The world of cyberinfrastructure may seem exotic and out of reach to students, but to anyone interested in pursuing a career in the high-performance computing (HPC) industry, or even if you’re just thinking about it, now is the time to check it out. The ACCESS Operations team is now accepting applications for the Student Training and Engagement Program (STEP). This one-of-a-kind program puts students right in the thick of things. Embedded on a team at one of the premier supercomputing centers in the U.S. National Science Foundation’s ACCESS program, students will get hands-on, real-world experience with cyberinfrastructure. Whether you’re interested in cybersecurity, networking and data, operations or anything in between, the STEP program will pair you with a team of mentors with years of experience. You don’t have to take it from us – students who’ve been through the program will tell you in their own words how great an opportunity this was for them.
Megha M. Moncy entered the program as a graduate student at Indiana University-Purdue University, Indianapolis. Her background spans healthcare and technology, and she was interested in trying something new. “The field of cybersecurity has been a fascination for me long before I decided to embark on [my] health informatics journey,” Moncy said. “My early exposure to data breaches while practicing as a general dentist in India acted as the catalyst in my pursuit to safeguard clinical data.”
Because of Moncy’s interest in cybersecurity, she was selected to be part of the cybersecurity team at the National Center for Supercomputing Applications (NCSA) and spoke very highly of the opportunities afforded to her there.
Speaking on the experience, Moncy was excited about her future in HPC. “The journey has been incredibly rewarding, particularly due to the supportive and experienced supervisors and colleagues, who’ve constantly had my back, despite our diverse academic backgrounds,” Moncy said. “Today, I stand at the intersection of health and technology, eager to forge a path that leverages my unique blend of experiences to contribute meaningfully to the field of health informatics and cybersecurity.”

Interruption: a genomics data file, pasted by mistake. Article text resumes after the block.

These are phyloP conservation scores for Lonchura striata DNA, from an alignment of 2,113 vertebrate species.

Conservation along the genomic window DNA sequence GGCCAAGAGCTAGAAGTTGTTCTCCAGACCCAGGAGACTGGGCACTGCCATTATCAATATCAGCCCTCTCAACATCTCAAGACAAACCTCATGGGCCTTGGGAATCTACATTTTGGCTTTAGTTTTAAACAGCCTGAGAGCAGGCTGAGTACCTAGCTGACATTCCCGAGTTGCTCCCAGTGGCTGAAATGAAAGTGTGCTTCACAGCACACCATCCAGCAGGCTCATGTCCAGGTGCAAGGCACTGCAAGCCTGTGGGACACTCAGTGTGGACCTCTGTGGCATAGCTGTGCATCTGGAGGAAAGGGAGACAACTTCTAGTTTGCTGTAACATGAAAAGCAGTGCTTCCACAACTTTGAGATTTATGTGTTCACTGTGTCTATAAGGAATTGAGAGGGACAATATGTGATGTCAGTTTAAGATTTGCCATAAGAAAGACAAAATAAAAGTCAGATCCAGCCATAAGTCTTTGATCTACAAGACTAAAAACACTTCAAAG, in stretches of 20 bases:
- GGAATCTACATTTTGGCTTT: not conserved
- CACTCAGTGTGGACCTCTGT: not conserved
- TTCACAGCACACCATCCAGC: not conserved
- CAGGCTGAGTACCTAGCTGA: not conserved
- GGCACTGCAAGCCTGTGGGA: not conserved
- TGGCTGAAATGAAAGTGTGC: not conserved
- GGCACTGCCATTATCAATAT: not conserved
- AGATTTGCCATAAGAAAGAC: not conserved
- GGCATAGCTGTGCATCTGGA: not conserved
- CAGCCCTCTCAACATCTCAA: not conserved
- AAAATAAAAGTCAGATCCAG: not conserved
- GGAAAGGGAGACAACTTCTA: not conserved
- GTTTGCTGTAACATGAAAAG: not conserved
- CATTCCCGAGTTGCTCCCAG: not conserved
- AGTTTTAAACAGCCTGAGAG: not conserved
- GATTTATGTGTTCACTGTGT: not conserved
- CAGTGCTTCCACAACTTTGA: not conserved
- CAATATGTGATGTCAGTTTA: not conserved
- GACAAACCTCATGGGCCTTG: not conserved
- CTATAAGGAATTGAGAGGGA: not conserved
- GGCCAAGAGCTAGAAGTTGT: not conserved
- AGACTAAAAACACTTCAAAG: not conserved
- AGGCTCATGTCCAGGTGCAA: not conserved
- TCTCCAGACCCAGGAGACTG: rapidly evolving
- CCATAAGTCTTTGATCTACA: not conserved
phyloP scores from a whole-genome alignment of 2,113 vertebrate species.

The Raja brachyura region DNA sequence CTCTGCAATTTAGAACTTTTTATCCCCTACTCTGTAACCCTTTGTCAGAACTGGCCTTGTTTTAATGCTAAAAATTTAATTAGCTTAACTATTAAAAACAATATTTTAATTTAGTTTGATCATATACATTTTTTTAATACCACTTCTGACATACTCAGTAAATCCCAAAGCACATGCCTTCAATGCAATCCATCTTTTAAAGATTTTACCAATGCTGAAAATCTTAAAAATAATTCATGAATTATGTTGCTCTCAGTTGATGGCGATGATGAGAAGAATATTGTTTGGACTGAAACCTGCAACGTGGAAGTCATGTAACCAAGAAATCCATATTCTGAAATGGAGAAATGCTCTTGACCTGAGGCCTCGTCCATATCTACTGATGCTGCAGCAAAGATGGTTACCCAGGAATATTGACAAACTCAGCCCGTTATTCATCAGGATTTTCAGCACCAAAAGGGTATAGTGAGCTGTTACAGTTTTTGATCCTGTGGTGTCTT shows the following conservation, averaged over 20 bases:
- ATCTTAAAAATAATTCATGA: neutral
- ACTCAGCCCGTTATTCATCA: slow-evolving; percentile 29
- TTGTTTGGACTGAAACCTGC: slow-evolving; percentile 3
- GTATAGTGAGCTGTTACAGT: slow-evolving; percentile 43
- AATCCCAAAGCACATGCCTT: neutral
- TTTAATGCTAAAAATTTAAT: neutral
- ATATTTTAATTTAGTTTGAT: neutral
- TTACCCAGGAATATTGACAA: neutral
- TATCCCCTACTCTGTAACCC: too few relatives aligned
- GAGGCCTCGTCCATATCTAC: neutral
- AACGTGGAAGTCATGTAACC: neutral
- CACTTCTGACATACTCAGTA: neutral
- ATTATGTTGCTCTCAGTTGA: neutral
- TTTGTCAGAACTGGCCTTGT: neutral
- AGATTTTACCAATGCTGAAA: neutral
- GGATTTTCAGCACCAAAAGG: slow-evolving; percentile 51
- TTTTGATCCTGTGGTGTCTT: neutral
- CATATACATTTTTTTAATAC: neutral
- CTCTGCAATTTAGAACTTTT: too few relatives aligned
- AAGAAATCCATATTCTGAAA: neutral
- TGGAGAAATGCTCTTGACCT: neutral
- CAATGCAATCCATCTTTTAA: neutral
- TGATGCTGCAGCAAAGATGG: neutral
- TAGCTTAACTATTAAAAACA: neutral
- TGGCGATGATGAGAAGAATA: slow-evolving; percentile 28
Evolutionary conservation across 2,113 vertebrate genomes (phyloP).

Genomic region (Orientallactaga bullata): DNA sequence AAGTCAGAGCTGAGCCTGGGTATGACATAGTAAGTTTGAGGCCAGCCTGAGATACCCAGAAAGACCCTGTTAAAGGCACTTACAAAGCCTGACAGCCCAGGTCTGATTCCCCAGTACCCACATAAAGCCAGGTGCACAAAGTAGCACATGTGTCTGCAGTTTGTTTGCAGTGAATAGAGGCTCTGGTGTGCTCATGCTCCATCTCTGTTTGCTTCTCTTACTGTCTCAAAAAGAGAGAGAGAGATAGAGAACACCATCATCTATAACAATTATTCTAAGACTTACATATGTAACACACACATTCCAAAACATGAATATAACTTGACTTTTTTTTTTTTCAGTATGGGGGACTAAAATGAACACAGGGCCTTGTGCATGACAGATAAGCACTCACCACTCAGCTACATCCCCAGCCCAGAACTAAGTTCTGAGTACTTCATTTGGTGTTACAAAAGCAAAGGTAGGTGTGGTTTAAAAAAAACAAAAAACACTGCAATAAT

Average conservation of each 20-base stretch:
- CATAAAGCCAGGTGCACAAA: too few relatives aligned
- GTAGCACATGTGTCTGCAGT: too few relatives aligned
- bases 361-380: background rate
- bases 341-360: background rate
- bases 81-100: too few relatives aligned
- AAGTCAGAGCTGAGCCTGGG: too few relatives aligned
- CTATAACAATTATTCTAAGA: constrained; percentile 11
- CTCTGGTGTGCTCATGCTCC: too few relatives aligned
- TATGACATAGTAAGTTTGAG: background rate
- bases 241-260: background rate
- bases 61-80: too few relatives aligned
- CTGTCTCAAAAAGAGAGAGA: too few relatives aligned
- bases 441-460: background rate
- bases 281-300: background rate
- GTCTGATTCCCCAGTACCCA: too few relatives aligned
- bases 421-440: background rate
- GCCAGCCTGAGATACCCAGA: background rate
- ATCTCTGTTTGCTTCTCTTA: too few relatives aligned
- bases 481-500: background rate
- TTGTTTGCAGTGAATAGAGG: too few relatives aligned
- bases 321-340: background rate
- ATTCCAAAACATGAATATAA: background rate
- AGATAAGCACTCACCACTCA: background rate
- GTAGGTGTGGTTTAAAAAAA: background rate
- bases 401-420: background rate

Megan Oelgoetz was a first-year graduate student in the predictive analytics concentration of the computer science and quantitative methods masters program at Austin Peay State University in Clarksville, TN when she joined STEP. Before beginning graduate school, her educational background was in studio art and history. She, too, was interested in exploring new areas where her career journey could flourish. “My goal is to work in the realm of data science or data engineering, so the STEP program was a natural fit for me,” she said.
She found working with the mentors to be an extremely rewarding experience. “I have been welcomed into the ACCESS community, which has supported me generously through my continued learning.”
Oelgoetz also spoke specifically about one of the important facets of the STEP program. “ACCESS’ STEP program puts a high emphasis on potential and inclusivity, and this was evident in my experience. I think for all of us, this program has been so incredibly inclusive, both in the selection of candidates for the program, but also in our day-to-day interactions with everyone at the centers we’ve visited and those managing the program.”
Nowshin Anber was an undergraduate student pursuing a Bachelor of Science degree in computer science at Florida International University when she applied. As a STEP intern, she worked on developing shared web apps to be able to use in the ACCESS Operations portal and other websites. When asked about her experience in the program, she responded plainly: “I would say one word – awesome.”
Yuying Zhang, a Ph.D. student at Syracuse University’s BioInspired Institute, is pursuing a doctoral degree in Mechanical Engineering with a focus on finite element simulation. Zhang was embedded with the data networking team during phase two of the STEP program. “This work is really very new for me,” she said. “Data networking is much deeper than what I’m familiar with. I was shown what the daily work was like for technicians that work in this field. Cables and switches – I think this is really fun. I truly began to understand how all of this stuff works. I also loved the coursework and learned so much.”
Zhang heaped praise on her mentors: Blade Pickering, a network engineer at NCSA and Dave Wheeler, a senior technical program manager at NCSA. Her mentors were why she felt she had the courage to try new things. “The data networking team is very patient with me despite my newness with the subject. The job is really complex, but my mentor was always saying, ‘Try this!’ and they were always encouraging me to try it.”